What met my eyes was a disappointment, however. Not only didn’t the ledge widen, but instead it petered out to nothing a few feet from the corner. It appeared that, in spite of my determination to find a quiet spot to relax, I would not find it at the end of this trail.

Disappointed, I retraced my steps back along the ledge, holding tightly to the grass above me, until I came to the original trail and the hump which had stopped my progress and forced me out unto the ledge in the first place. Still holding out some hope of finding another way through the forest to the hilltop, I examined the trail as it approached the hump, and noticed with some excitement what I had missed before in my eagerness to continue on the trail out unto the ledge. I noticed obvious signs that some who had followed the trail before me had climbed up over the hump and continued on up the hillside. So it appeared that I was not foiled after all! Without a second thought I pulled myself up over the rock and continued on up the trail.

Now the trail was even less pronounced than before. I wound among the trees, almost having to guess where the trail was at times. I charged on, though, sensing that I was coming near to the end of my quest.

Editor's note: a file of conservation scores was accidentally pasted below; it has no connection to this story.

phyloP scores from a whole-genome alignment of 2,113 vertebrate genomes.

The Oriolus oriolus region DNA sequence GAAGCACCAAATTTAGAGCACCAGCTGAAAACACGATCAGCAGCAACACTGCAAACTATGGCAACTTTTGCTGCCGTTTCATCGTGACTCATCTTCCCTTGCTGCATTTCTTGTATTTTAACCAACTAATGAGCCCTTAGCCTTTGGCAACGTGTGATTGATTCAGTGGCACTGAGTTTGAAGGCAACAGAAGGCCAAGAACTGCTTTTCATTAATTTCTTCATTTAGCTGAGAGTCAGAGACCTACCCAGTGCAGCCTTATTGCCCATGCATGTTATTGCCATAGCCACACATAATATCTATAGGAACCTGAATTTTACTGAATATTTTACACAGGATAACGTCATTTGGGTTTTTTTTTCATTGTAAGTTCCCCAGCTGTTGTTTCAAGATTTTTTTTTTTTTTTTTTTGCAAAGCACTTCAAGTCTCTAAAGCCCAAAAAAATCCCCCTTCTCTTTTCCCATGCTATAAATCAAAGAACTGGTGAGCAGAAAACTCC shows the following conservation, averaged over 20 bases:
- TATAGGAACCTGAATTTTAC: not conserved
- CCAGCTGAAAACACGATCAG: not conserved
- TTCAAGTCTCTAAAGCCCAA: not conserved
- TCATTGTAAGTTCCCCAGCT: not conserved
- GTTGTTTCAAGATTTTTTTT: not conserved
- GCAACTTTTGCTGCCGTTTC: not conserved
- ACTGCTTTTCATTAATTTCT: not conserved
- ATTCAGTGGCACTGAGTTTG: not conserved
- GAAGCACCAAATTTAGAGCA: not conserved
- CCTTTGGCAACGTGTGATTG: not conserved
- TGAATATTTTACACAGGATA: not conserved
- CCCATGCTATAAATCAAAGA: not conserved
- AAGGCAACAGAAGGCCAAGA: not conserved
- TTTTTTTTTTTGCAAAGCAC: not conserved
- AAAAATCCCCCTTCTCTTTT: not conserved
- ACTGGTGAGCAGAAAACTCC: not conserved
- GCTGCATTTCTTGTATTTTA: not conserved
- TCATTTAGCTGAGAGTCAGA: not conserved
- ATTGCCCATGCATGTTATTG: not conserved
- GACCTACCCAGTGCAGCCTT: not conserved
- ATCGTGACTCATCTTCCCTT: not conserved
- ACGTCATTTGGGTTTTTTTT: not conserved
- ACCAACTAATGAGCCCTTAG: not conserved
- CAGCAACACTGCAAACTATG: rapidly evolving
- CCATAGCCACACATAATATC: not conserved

Sure enough, I soon glimpsed a break in the trees ahead. Hurrying onward, I soon came bursting out of the forest, and found myself in a meadow on the very top of the high hill. I had made it to the end of the trail! In excitement, I wandered out into the meadow, thinking with some satisfaction that I had not let the trail defeat me, but had finished my goal and made it to the top. And the trail had ended just like I had wanted it to, in a meadow on the top of the hill. You know, I think every trail should end in a meadow.

As I crossed the meadow, however, I noticed with some chagrin that the accomplishment of my goal wasn’t nearly so satisfactory as I had anticipated it being. Instead of relaxing and being able to rest at the top of the trail, I found myself anxious to start back along the trail to return to our campsite before dark, and before someone missed me. So, turning back from the other side of the hill, I headed back for the woods to the place where the trail had emerged.

Or where I thought it had emerged. I found, to my dismay, that the almost non-existent trail that I had followed to the meadow left no sign of its beginning which was apparent from the meadow where I was. And I had, in my wild rush into the meadow, totally failed to take any note of where the trail emerged from the woods so that I could follow it back again. How could I have done that? After reading so many books about woodcraft which always said to watch your backtrail carefully, turning around often so that you’d know what the trail behind you looked like so you could follow it back… And I, in my mad rush, had not even taken note of where the trail emerged from the woods!